Texas Tech Offers Students Hands-On Learning Experiences with Extreme’s Technology

April 13, 2017 Bob Nilsson

Texas Tech is a top-ranked public university that is large enough to provide the best in facilities and academics, but small enough to focus on each student individually. Our relationship with the university dates back to the early-2000s when we first outfitted the campus with the X-Series of switches to provide IT administrators with an easy-to-manage networking solution. To further foster a shared love of education and integrated classroom learning experience, we donated over $100,000 worth of ExtremeSwitching equipment for use in the Telecommunication Networks course taught by Associate Professor Dr. Brian Nutter and Senior Network Administrator Everett McArthur.

Classes of up to 30 students will be introduced to OSI, packet switching, IP, Ethernet, and other network concepts with the help of the donated gear. The course is geared to students who have taken previous classes in communications, electronics, digital logic, programming and statistics so students can apply the material they’ve learned to complete hands-on assignments using the ExtremeSwitchingTM and ExtremeXOSTM operating system products to simulate networks.

“The course teaches skills that students can apply to any career they choose,” says McArthur, who teaches the course under the guidance of Dr. Nutter while concurrently working on his own Master’s degree. Here’s how McArthur describes the class:

The switches are for doing hands-on homework assignments. The value in having actual hardware is the instant feedback to the student. In the ECE 4325 class, the students are given a scenario where they are required to design the overall network, assign IP address space, assign VLANs, and set up basic routing between subnets. The use of actual hardware by students will improve student outcomes compared to a purely theoretical report.  When students write a paper, they have to wait for feedback.  But when using actual hardware, they know instantly if there is a problem in their design, can figure out how to correct it, and know before the assignment is turned in that their design works. This hands-on approach helps the student learn faster and retain more knowledge.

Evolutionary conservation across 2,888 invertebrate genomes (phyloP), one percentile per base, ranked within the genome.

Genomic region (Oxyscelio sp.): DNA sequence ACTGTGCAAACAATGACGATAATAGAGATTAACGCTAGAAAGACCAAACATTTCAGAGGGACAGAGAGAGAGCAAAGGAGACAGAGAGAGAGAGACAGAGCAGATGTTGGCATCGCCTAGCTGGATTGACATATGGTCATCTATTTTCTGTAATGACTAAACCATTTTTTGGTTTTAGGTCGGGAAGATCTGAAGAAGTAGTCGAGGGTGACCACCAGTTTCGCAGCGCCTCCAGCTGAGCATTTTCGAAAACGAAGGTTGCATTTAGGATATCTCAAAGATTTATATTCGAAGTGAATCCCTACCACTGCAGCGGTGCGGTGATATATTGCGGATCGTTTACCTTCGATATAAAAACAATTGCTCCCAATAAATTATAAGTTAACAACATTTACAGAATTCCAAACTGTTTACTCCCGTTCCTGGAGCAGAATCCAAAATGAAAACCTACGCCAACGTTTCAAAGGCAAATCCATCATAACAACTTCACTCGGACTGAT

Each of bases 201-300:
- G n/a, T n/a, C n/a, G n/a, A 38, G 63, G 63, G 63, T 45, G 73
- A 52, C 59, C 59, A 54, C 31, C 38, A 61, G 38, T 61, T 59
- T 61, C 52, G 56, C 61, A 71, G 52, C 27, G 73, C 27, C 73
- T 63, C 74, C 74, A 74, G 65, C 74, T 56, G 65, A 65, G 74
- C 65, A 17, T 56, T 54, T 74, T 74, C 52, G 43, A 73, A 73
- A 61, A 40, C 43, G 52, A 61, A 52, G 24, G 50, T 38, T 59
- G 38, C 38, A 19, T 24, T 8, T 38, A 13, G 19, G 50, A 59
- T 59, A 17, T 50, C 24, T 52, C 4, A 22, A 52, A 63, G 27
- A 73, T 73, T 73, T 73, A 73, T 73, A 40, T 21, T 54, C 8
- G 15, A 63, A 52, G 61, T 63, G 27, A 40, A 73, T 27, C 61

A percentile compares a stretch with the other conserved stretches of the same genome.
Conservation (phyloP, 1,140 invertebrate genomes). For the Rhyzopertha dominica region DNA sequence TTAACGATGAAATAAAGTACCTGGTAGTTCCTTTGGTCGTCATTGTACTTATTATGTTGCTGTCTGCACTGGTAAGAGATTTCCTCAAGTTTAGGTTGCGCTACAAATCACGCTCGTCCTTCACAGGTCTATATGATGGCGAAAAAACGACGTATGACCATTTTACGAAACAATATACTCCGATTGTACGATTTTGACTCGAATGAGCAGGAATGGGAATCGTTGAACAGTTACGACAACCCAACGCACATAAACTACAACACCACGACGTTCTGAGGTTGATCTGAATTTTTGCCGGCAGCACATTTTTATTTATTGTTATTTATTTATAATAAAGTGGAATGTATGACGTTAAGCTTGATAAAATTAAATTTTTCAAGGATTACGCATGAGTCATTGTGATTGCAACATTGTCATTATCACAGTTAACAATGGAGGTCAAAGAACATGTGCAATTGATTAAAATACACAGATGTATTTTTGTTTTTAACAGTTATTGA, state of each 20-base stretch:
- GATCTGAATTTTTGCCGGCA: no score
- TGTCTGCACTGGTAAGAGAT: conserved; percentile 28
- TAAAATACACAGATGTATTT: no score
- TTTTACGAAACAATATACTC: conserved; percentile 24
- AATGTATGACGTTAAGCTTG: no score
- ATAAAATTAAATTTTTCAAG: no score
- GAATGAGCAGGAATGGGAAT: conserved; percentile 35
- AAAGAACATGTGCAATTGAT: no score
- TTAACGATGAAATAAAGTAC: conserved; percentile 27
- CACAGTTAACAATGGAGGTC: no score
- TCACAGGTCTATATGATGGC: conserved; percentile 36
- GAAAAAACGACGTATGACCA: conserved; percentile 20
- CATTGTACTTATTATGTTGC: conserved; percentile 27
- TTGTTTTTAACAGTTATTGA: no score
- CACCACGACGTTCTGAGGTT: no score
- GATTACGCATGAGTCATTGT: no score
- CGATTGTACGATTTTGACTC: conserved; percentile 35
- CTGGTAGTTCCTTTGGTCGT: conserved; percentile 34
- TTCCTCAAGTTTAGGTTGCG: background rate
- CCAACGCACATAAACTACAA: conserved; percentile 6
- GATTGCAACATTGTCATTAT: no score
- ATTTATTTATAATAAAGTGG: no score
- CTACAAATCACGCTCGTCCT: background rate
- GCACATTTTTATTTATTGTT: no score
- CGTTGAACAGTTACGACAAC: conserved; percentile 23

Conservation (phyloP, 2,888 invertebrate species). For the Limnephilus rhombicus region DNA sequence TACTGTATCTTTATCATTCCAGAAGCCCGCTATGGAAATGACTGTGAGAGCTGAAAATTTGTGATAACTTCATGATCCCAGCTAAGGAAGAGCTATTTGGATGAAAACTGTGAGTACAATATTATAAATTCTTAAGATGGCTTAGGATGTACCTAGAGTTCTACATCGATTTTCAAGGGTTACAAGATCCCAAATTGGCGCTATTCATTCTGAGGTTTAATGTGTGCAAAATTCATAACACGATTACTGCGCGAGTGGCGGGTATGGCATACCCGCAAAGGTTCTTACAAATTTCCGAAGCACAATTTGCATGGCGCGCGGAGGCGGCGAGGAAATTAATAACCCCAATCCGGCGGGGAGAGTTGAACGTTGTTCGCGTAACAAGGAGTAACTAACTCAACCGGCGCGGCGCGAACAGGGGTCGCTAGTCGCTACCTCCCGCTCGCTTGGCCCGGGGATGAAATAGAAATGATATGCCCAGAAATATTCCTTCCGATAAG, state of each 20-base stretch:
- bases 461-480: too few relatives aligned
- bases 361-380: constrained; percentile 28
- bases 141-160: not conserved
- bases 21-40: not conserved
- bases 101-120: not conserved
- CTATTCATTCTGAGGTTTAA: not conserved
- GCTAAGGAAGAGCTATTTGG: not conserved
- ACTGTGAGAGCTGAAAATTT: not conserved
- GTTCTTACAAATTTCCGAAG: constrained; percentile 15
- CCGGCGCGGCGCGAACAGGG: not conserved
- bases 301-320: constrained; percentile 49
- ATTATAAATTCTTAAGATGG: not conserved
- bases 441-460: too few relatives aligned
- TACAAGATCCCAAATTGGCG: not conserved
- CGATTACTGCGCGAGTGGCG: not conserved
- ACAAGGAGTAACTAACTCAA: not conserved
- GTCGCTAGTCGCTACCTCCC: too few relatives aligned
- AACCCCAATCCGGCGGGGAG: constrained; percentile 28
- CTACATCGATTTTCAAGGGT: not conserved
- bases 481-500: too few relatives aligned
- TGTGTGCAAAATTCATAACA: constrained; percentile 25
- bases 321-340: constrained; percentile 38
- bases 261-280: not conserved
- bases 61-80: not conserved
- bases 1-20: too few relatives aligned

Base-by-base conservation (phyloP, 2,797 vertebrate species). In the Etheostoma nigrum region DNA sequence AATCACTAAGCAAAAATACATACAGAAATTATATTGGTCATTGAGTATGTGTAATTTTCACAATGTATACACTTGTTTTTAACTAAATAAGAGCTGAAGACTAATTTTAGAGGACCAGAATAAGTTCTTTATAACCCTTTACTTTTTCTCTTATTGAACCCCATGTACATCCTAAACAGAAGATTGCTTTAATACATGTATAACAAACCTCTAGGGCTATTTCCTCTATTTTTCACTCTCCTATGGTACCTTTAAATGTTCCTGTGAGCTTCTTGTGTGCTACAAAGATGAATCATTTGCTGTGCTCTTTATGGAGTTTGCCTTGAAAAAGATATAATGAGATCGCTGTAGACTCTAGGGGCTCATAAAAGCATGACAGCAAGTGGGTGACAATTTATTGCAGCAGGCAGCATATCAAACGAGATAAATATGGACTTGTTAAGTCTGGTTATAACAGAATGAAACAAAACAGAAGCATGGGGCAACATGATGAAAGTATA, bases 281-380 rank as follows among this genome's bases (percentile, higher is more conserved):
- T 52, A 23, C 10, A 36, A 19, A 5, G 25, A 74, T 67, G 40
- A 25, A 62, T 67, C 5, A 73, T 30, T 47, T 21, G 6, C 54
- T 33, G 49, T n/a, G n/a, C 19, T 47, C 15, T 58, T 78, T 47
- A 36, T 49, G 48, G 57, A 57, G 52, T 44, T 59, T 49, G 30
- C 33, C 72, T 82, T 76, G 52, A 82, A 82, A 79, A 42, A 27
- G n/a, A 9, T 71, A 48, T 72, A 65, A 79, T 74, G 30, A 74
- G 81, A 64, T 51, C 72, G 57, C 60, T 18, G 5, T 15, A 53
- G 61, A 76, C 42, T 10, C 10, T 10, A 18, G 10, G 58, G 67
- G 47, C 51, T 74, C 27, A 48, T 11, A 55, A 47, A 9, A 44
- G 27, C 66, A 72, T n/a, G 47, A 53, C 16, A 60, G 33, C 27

McArthur and Nutter are planning to introduce a special topics class into the Texas Tech curriculum in the spring of 2018. The class will use Extreme’s equipment to teach advanced networking concepts that are not covered in the introductory telecommunication class. The special topics class will cover advanced routing and switching, network management, Quality of Service (QoS), and network security.

One of the reasons why McArthur and Nutter asked for Extreme equipment is because of the free GNS3 offering to students. While other network virtualization teaching tools can be expensive, or have very short free-trial periods, the Extreme Networks virtualization solutions are included at no extra cost. “Because we use Extreme Networks throughout our campus, including ExtremeSwitching, ExtremeWireless and ExtremeManagement, I use that as an example in class of engineering a design for a specific set of circumstances. We picked Extreme for our access-layer switches to use in our data centers, and in our edge closets because they work well in our environment,” says McArthur.

Texas Tech students will graduate with a unique experience in working directly with networking equipment in the classroom, giving them an advantage when entering the job market. We are thrilled to be furthering the learning processes in Texas Tech classrooms, and look forward to continuing our relationship in the years to come. 

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